Retiring Board Members: Continuing Commitment By: Debra Beck
They've dedicated years of their lives to your organization and your mission. They've developed deep understanding of your programs, your challenges, and your impact on the community. Suddenly, in a cruel by-laws joke, your collective journey must come to a forced end. Or does it?
Does retirement from your nonprofit board necessarily mean saying good-bye to some of your most dedicated volunteer leaders?
The answer, of course, is no. But in an environment where the bigger (perceived) challenge is retaining and engaging board members, many nonprofits can't bear the prospect of letting go of committed servants with long organizational histories, even when it is in our best interest to do so.
Frankly, too many members stay too long, because we - and they - see nowhere to go once you've hit that board service pinnacle. Rather than do what's right, and creating space for the fresh thinking that comes with bringing new voices to the table, we cling to that valued relationship. It is time to begin a new conversation, about finding fitting new ways to continue our journey of commitment.
As recently as a few years ago, I would have taken a wide-ranging, "infinite-world-of-opportunity" approach to brainstorming literally dozens of ways to move retiring board members into new forms of service. Today, I preface my thoughts with an acknowledgment/caution: changing tasks may be a straightforward process, but the mental transition from the governance role may not be so easy.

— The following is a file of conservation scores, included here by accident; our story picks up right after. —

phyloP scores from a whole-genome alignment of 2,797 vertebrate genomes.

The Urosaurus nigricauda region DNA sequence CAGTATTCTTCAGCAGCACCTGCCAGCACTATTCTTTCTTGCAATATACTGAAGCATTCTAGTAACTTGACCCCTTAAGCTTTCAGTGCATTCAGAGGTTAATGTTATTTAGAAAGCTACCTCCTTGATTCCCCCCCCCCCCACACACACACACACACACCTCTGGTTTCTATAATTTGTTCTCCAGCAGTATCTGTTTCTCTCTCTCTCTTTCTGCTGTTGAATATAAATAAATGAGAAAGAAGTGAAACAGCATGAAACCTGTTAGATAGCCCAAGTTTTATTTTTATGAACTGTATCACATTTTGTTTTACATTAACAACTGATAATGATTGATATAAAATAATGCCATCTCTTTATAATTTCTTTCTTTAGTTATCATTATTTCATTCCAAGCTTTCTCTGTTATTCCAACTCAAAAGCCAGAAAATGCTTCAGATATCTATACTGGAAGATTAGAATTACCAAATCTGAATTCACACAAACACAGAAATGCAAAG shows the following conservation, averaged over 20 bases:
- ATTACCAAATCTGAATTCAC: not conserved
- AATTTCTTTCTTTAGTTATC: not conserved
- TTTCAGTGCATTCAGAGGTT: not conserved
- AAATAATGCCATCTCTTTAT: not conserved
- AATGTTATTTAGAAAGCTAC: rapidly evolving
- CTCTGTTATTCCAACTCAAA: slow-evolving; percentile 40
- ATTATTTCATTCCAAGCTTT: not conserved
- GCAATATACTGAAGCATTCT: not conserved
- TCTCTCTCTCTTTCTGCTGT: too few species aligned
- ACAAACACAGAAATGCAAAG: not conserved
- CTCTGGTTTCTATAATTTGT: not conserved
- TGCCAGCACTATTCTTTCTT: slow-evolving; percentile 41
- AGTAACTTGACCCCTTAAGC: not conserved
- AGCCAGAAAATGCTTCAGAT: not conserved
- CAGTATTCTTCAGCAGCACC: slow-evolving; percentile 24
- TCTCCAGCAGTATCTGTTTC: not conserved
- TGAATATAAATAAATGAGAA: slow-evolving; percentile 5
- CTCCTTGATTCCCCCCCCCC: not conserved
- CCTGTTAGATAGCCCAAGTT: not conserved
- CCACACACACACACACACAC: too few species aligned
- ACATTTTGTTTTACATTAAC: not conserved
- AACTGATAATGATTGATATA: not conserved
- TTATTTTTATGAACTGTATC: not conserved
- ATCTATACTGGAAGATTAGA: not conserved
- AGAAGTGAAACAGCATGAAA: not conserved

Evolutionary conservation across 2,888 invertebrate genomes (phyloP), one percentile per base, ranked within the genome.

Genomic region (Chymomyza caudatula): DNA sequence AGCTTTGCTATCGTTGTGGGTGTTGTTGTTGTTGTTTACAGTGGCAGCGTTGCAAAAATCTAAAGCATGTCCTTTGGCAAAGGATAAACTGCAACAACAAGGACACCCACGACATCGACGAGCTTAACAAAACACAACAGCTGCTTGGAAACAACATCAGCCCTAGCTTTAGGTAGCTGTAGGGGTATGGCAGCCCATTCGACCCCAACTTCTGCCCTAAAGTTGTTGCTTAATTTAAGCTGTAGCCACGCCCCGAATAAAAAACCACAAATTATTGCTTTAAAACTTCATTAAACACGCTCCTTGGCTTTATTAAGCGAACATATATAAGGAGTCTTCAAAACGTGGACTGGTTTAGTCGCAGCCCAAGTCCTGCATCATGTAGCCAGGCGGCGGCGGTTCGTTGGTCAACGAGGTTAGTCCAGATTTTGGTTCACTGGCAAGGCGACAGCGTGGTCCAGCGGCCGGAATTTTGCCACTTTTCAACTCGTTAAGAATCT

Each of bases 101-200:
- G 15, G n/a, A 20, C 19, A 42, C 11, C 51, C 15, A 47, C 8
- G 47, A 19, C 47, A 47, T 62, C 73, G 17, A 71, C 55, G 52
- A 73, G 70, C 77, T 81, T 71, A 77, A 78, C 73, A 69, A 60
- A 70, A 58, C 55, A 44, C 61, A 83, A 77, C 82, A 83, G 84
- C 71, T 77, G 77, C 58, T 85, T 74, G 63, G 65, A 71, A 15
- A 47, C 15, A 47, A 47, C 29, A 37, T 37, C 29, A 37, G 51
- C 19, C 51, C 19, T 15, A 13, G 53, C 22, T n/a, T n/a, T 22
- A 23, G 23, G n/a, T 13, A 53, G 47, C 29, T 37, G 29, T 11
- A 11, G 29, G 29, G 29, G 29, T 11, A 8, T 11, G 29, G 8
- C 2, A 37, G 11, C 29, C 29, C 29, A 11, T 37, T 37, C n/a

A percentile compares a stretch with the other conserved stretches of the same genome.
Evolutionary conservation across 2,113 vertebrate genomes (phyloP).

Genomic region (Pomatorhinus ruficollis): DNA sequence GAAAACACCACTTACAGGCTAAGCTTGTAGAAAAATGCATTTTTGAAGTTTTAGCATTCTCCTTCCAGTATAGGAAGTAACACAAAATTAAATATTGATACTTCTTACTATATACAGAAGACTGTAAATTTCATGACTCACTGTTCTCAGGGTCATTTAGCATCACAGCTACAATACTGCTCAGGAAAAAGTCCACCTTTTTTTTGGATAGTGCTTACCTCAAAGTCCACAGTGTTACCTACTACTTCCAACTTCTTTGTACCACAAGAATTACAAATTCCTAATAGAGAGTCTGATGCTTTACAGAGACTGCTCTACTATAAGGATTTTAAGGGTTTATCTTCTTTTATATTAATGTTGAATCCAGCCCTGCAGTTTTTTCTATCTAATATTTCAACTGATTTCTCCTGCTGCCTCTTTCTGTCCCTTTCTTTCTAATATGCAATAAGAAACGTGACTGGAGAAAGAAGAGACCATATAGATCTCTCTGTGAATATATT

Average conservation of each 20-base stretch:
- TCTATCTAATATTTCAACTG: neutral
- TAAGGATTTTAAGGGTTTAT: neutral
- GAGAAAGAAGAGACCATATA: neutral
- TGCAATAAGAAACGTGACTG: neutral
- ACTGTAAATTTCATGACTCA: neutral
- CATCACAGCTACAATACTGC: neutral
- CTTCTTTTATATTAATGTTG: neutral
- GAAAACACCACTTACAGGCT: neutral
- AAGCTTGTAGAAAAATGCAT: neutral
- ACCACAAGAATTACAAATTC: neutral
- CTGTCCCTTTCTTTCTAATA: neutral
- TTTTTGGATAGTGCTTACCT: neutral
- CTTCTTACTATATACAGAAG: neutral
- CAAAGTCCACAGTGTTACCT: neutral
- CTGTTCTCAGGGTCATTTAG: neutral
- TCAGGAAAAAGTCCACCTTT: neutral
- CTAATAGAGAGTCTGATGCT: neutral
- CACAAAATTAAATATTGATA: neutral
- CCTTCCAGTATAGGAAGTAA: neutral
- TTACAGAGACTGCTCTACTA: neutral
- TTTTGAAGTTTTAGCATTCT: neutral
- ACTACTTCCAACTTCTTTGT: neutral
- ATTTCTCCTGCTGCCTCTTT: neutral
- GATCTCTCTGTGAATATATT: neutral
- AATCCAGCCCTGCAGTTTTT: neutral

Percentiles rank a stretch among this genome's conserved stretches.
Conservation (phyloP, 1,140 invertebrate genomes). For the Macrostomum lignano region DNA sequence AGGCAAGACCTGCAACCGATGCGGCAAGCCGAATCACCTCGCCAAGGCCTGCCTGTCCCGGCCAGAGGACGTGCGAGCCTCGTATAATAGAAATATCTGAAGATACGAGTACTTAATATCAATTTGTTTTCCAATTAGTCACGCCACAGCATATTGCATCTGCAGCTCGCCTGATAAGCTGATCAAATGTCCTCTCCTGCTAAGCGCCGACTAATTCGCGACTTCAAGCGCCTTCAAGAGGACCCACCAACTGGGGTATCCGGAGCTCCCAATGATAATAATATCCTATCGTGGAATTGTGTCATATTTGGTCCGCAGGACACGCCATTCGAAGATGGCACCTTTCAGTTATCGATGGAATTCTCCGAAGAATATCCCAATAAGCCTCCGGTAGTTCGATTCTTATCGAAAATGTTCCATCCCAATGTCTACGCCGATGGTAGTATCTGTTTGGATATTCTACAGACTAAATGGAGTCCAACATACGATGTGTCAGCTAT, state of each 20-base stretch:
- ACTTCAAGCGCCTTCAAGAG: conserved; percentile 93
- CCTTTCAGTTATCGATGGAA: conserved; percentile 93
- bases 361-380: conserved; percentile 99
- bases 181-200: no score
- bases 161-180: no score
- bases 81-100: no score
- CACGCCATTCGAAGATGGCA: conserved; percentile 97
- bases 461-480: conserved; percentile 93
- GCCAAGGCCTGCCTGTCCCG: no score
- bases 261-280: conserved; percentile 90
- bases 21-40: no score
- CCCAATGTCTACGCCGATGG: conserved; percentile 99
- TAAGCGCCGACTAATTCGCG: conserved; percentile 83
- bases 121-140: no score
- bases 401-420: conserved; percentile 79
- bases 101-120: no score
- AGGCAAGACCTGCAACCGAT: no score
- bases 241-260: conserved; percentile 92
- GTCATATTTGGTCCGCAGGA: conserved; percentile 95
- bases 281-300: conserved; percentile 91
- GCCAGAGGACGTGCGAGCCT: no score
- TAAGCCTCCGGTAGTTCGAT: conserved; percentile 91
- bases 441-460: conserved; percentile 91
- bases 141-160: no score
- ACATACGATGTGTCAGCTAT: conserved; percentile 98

For some of your organizations and your veteran board members, moving on can happen seamlessly. They're happy to begin a new chapter, with fewer responsibilities. For others, letting go of the legal and moral power that comes with board service can be tough (and occasionally may fail altogether) and creates problems for everyone. Reading the following ideas, and generating your own, should be considered within that context.
Ask them to share their expertise in new ways. The member's expertise - in your mission field or an area considered valuable to the governance process - is one reason you recruited him/her to serve in the first place. Once on board, the member likely didn't have the time to share that deep expertise (or doing so would have stretched the bounds of appropriate board member involvement). Having their board responsibilities behind them opens up time to share those skills more directly. Do they have the expertise to help you fine-tune your marketing plan? Advise you on investment policies? How can they (appropriately) deepen your pool of resources/skills, now that they have shed the board member role and constraints?
Invite them to lead or participate in a special project. They've had a chance to develop strong interest in aspects of your work but never had the time to fully commit. Now they have time to focus on those projects, or assume volunteer leadership of other special program needs. Some examples might include:
- Chairing a capital campaign or your annual fund drive